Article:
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Best Animated Feature: Coco | Lee Unkrich and Darla K. Anderson
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Best Documentary Feature: Icarus | Bryan Fogel and Dan Cogan
 
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And here’s a small reminder of the nominations which made history:

  1. Best Cinematography: Mudbound‘s Rachel Morrison became the first woman cinematographer ever to be nominated for an Oscar.
  2. Best Foreign Language Film: Ziad Doueiri‘s The Insult became the first Lebanese film ever to be nominated for an Oscar.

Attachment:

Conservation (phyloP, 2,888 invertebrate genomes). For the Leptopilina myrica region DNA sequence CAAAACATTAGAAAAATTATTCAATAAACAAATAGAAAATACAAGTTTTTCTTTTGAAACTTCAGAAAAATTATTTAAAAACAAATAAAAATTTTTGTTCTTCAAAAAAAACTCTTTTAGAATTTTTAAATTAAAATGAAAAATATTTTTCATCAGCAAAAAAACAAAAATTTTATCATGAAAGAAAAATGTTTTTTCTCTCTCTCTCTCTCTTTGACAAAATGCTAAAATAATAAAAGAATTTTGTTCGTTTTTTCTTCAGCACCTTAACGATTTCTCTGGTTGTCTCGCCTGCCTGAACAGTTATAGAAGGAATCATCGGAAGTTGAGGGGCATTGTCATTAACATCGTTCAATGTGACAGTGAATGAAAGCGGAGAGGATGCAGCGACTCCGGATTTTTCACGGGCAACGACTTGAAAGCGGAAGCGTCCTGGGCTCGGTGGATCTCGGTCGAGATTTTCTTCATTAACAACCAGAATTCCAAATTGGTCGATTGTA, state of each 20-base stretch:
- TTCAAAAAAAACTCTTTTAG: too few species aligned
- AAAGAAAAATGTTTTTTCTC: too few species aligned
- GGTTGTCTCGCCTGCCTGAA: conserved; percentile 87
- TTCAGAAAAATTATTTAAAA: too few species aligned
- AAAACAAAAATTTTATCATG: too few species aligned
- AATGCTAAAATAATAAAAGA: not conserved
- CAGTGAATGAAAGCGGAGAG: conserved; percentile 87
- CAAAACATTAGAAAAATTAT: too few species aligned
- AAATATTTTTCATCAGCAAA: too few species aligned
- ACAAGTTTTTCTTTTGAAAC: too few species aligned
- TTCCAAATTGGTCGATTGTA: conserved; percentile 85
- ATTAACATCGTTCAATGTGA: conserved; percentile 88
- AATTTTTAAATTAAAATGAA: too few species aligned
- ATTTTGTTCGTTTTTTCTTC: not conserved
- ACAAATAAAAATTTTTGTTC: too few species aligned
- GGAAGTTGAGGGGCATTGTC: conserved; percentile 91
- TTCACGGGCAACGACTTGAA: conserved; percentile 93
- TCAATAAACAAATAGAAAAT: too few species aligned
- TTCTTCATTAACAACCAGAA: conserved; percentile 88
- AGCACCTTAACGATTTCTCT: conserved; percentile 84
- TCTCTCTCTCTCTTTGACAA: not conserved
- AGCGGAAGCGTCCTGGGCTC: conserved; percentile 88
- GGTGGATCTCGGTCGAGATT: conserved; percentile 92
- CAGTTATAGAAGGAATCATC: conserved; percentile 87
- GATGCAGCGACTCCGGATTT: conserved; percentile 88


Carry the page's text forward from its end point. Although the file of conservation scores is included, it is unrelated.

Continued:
3. Best Director: Dunkirk‘s Christopher Nolan‘s first nomination ever in this category and Lady Bird‘s Greta Gerwig became the fifth woman to be nominated in this category.
  4. Best Actor in a Supporting Role: All the Money in the World‘s 88-year-old legend Christopher Plummer became the oldest nominee for acting in the Academy’s history.
  5. Best Adapted Screenplay: Logan became the first live-action superhero film to be nominated in this category.

We hope that next year will bring more beautiful surprises just like Ziad Doueiri, Joelle Touma and the team of The Insult did for Lebanon.

See you in May for the new awards season’s coverage starting with the 71st Cannes Film Festival!


© Cinetrotter, 2014-2018. Unauthorized use and/or duplication of this material without express and written permission from this site’s author and/or owner is strictly prohibited. Excerpts and links may be used, provided that full and clear credit is given to Cinetrotter with appropriate and specific direction to the original content